With so many trains passing through, should we worry about an Ohio-style disaster in Toronto?

Last month, there were unconfirmed reports in some areas of Ontario and as far away as Montreal of impacts from a train derailment in East Palestine, Ohio, that released a massive amount of harmful chemicals into the atmosphere to spread nastily across the land. 

The accident occurred on Feb. 3 when 50 cars carrying vinyl chloride and other toxic chemicals derailed in the small community, causing untold damage to people and the environment. 

The blunt assessment of hazardous materials expert Sil Caggiano for a local news report said it best. “We basically nuked a town with chemicals so we could get a railroad open.”  

When I heard about it, I couldn’t help but think about how bad it could have been if that had happened on the tracks leading straight through the city of Toronto with its millions of residents. 

Far-fetched? Hardly. Take a look at any train that flies through town and all you will see are black cars carrying oil and other hazardous materials. 

There have been other scary derailments in places such as Lac Megantic, Quebec, that drive the point home. And it is, quite simply: why are we allowing these trains to carry hazardous chemicals through the centre of Canada’s most populous area? 

The rail line that goes through the heart of Toronto derailed in 2018 during a minor incident in Scarborough. In 2017, there was another train derailment in Toronto. This time, it was near the corner of Dupont and Howland.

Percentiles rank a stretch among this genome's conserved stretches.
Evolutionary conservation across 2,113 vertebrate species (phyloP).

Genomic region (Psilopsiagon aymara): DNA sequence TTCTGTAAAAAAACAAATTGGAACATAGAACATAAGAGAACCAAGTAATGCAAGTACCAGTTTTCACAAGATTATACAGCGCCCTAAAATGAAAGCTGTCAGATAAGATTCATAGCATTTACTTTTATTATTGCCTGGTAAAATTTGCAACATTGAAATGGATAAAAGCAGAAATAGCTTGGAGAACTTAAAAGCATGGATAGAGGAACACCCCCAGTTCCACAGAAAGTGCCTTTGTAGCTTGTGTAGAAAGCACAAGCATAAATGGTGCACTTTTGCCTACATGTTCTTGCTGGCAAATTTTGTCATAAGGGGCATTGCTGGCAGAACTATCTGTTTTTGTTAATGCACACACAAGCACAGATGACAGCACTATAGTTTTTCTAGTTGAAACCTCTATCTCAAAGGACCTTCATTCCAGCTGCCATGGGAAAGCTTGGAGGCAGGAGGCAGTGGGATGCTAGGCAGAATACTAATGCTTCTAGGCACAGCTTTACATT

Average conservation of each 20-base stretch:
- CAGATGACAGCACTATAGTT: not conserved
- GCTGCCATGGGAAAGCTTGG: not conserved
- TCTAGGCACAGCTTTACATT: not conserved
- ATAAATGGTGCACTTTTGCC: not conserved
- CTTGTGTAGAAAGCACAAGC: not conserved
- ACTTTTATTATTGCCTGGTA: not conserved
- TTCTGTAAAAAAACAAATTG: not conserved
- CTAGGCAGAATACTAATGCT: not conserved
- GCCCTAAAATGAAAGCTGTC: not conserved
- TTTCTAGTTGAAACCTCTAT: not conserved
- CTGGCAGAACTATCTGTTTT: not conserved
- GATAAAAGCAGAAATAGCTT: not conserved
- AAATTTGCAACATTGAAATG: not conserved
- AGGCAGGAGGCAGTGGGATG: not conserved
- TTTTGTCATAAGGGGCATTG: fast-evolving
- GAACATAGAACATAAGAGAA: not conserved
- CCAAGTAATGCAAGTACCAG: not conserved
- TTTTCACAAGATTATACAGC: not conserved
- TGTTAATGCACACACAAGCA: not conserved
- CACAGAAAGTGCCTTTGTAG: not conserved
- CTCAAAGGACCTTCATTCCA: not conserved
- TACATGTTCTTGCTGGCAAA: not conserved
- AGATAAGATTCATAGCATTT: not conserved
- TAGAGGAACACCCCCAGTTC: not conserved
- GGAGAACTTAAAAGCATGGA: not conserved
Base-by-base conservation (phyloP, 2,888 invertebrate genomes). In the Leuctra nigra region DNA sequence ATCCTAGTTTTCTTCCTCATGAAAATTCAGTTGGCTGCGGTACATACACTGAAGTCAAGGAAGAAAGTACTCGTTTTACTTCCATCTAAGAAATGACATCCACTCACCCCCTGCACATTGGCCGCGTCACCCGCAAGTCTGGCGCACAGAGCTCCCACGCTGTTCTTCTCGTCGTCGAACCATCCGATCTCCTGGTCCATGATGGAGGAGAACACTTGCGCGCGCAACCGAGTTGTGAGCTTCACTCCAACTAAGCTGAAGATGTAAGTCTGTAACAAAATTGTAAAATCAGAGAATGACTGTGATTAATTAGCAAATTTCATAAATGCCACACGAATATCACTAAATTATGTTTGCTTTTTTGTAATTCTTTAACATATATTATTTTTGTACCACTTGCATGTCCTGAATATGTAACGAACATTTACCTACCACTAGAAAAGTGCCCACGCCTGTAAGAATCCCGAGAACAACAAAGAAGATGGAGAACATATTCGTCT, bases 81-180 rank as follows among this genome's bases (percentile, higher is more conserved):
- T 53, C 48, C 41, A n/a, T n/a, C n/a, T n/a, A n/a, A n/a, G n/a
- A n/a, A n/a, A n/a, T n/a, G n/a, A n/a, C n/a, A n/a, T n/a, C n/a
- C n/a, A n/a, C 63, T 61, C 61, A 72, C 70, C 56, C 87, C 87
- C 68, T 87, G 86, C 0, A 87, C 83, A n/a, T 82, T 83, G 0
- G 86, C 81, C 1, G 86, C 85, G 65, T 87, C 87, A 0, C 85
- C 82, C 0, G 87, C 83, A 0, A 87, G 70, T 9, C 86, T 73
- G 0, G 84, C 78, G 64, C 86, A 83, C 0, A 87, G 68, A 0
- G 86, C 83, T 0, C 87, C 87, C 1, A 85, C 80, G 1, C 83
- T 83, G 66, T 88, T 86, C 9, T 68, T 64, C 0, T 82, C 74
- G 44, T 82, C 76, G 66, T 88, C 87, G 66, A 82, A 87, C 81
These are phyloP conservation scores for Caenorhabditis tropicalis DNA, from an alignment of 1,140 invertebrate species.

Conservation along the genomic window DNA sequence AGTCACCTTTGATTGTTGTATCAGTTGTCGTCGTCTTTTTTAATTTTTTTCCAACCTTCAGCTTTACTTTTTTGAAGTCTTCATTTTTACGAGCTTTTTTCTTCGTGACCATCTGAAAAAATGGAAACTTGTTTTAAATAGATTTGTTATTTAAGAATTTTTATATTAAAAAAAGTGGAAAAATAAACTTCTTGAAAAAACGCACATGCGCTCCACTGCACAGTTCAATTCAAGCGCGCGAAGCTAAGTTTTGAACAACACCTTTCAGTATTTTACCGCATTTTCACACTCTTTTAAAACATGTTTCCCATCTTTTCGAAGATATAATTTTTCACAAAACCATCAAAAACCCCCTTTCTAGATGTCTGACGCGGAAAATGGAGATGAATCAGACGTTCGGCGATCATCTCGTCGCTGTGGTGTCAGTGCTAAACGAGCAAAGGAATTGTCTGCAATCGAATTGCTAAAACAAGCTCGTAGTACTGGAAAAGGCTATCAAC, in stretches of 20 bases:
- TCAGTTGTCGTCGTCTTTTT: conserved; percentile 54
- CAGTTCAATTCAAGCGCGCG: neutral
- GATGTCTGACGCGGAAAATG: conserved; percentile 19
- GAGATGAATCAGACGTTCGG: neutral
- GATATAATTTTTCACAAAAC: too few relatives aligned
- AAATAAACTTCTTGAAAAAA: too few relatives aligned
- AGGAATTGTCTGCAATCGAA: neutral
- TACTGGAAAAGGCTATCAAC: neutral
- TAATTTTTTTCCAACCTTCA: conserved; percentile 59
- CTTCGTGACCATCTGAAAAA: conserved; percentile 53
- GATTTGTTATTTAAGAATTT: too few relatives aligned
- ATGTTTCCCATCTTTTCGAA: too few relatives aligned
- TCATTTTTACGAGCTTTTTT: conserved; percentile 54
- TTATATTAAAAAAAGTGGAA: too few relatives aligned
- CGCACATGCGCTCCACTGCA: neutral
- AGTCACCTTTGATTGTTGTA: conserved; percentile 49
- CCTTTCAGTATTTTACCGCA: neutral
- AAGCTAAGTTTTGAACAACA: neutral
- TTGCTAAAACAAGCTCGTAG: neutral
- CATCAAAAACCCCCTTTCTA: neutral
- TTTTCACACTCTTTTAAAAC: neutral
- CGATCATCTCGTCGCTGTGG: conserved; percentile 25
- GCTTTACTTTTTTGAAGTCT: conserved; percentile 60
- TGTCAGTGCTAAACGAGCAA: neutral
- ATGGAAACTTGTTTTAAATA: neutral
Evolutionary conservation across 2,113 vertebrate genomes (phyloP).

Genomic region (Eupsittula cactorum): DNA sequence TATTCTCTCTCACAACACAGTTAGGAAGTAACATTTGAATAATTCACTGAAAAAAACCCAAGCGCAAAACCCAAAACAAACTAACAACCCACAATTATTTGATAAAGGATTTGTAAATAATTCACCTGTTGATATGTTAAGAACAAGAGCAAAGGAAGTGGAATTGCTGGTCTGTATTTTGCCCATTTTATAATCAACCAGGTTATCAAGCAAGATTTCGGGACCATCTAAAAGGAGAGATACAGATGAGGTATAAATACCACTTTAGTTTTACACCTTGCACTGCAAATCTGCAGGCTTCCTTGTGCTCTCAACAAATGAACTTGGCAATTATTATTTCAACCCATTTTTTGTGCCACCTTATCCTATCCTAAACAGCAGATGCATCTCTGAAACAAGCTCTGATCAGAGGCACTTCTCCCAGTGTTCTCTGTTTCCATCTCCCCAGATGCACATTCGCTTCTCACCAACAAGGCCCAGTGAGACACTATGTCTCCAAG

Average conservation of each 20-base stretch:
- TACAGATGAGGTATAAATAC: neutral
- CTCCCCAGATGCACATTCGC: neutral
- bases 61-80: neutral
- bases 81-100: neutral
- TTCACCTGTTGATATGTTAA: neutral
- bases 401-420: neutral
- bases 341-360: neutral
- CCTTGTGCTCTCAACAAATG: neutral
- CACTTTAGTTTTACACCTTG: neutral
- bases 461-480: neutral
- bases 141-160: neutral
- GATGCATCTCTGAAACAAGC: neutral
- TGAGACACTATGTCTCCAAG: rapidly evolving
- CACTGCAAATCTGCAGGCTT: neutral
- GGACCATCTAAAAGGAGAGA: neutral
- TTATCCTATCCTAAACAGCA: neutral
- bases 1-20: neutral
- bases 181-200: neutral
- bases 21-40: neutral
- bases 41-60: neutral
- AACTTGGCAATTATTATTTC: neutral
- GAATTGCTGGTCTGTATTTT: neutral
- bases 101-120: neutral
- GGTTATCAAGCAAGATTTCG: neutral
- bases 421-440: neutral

What seems to have happened in Ohio is a simple mechanical failure. It underlines the point that it could happen and the consequences of an incident like what happened in Ohio would be devastating. And it raises the question of why we don’t send these trains around the city.

The federal government did decrease the speed limit of trains with more than 20 cars going through urban areas to a maximum of 25 miles per hour.

But that just does not seem near enough to me. Sure, rail is statistically the safest way to transport cargo like hazardous materials. Accidents are rare. But, as we know, they do happen, and they might be happening more often. Adding to the risk is the cuts to the labour force running the trains. The train in Ohio was 141 cars long. Why do you think that was? What could possibly go wrong when a conductor can’t even see the end of the train?

Why risk something like that happening here?

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